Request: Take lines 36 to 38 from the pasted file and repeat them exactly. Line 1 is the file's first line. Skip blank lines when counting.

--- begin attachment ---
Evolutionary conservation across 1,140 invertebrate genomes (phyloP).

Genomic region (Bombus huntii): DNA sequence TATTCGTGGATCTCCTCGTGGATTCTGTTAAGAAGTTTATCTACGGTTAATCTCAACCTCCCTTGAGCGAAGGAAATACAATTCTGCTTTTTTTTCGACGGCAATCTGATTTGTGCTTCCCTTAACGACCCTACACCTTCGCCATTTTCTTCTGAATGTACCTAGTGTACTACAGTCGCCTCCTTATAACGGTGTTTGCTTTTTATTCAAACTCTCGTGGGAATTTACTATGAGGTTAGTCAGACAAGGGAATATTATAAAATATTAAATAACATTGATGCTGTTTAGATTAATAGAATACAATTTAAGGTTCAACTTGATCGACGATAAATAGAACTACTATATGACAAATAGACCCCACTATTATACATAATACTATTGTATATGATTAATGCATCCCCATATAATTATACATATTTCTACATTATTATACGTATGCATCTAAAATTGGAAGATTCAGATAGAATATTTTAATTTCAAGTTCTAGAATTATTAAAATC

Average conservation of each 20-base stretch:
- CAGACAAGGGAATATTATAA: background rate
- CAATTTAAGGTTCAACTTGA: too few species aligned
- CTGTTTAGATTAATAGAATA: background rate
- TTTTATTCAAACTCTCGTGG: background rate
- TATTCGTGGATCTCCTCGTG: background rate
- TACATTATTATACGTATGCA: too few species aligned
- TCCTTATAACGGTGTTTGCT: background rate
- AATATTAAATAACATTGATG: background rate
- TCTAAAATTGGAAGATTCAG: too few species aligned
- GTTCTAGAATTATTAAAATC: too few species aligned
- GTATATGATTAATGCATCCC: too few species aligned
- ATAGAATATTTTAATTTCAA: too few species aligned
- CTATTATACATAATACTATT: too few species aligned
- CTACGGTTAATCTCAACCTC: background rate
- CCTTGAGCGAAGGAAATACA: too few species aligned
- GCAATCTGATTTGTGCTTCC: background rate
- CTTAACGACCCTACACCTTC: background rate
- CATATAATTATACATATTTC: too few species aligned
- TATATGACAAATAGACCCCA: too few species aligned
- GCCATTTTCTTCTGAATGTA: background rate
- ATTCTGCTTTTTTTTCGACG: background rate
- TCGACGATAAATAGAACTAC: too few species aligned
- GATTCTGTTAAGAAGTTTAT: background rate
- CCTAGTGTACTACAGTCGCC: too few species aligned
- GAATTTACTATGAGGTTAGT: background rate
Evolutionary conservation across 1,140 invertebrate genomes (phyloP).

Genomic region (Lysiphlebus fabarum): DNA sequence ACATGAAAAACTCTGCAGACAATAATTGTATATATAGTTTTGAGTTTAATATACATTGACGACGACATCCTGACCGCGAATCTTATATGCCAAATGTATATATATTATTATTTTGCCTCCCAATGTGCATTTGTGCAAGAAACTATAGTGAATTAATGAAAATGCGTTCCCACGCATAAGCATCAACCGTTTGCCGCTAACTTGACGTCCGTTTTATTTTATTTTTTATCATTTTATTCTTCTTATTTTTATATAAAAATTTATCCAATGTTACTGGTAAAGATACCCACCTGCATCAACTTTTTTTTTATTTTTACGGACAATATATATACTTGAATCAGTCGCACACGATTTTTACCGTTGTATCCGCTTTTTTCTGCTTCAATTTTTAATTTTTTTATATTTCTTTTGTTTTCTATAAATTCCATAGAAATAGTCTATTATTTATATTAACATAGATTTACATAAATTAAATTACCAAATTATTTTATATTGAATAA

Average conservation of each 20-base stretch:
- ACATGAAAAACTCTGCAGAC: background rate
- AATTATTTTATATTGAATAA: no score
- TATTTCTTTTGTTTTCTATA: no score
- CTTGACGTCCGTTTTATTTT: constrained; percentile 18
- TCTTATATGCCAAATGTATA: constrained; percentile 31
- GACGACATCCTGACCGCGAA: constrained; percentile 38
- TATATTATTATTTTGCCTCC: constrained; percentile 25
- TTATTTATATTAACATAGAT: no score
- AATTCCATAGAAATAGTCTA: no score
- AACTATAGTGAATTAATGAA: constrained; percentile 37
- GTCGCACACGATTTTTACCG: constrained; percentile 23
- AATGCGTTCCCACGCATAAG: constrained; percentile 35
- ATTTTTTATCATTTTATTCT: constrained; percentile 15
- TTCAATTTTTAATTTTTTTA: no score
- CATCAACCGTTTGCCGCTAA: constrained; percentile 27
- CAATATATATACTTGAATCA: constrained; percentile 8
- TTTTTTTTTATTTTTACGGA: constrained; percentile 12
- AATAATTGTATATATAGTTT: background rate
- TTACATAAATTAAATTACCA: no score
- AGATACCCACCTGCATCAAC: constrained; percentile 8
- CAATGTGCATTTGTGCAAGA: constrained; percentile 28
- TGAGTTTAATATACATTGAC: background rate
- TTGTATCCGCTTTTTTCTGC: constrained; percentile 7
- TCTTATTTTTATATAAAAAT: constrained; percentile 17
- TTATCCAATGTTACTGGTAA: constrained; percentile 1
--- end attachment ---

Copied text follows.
- TCTTATATGCCAAATGTATA: constrained; percentile 31
- GACGACATCCTGACCGCGAA: constrained; percentile 38
- TATATTATTATTTTGCCTCC: constrained; percentile 25